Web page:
Whether he could win games remained to be seen.
It is a bond both within our family and to the wider ND Family. He says he remembers being wet head to toe and laying in the mud feeling dejected when suddenly Craig Bills a defensive player ran out onto the field, reached out his hand and pulled Taysom up. See Promo Details. This protest was a precursor of the revolt of black athletes that would explode on campuses at the end of the decade. Here is what they say: "Notre Dame encourages: "Enthusiastic support of your team "Good sportsmanship "Family friendly atmosphere "Commitment to safety "Welcoming attitude to all fans and visitors "Unacceptable behaviors: "Disruptive, unruly or intoxicated behavior "Foul or abusive language or obscene gestures "Rudeness to fellow fans or stadium personnel "Possession of alcoholic beverages in Notre Dame Stadium "Visibly intoxicated or disruptive fans" No wonder their fans are so awesome. He left absolutely nothing to chance. This is a must read for the Fighting Irish faithful.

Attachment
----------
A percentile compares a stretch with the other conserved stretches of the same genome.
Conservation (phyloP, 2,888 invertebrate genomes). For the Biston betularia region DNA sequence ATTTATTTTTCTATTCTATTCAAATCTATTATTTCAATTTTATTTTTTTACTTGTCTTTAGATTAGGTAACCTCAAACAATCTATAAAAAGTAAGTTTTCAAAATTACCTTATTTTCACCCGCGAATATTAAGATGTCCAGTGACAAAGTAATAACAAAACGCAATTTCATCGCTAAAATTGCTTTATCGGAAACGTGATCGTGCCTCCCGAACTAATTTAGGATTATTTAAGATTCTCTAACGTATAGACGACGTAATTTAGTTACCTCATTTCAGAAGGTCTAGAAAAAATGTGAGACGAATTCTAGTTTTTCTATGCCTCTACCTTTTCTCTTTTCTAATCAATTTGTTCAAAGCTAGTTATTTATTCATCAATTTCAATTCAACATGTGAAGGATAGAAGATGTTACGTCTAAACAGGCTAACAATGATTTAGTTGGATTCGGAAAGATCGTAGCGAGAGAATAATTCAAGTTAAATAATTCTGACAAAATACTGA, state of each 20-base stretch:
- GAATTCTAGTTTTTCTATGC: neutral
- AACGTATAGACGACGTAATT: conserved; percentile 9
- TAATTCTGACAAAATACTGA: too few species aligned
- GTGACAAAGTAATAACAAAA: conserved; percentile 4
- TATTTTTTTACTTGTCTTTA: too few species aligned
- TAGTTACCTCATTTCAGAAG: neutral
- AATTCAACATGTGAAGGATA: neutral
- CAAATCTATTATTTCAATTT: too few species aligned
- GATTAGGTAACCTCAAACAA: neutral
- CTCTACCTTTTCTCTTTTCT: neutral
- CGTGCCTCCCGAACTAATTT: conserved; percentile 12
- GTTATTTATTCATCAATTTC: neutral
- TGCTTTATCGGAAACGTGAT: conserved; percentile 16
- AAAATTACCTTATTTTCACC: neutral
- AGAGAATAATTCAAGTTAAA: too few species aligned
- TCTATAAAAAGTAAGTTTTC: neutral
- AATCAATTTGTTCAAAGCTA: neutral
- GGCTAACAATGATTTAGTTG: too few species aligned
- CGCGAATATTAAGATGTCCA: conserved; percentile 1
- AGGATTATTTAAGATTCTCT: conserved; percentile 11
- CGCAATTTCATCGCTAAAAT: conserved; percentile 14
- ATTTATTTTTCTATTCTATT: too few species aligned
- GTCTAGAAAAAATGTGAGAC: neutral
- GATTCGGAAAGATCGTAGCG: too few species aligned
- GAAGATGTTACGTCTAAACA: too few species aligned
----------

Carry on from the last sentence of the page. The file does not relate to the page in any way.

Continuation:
He certainly had the background and experience necessary to turn things around. He had played college football at Miami of Ohio.
He was later drafted by the Cleveland Browns, where he played for several years for Paul Brown, a coach for whom Ara had a great deal of respect. After an injury cut short his professional playing career, Ara returned to Miami of Ohio as an assistant coach under Woody Hayes. When Hayes went to Ohio State as head coach, Ara stepped in as head coach at Miami, compiling an impressive 39—6—1 record over five years. He was then hired by Northwestern to revive a program that had ceased to be competitive in the Big Ten Conference.
He quickly returned the Wildcats to respectability.
His four straight victories over Notre Dame during the Kuharich era may have been what gave him an edge when vying for the Notre Dame job. I was not sure how to react to this coaching change. I had never heard of Parseghian and, more important, Northwestern was one of the few schools that had shown no interest in me as a high school recruit. When I scored my one-thousandth point in basketball during my senior year in high school, he sent me a congratulatory telegram.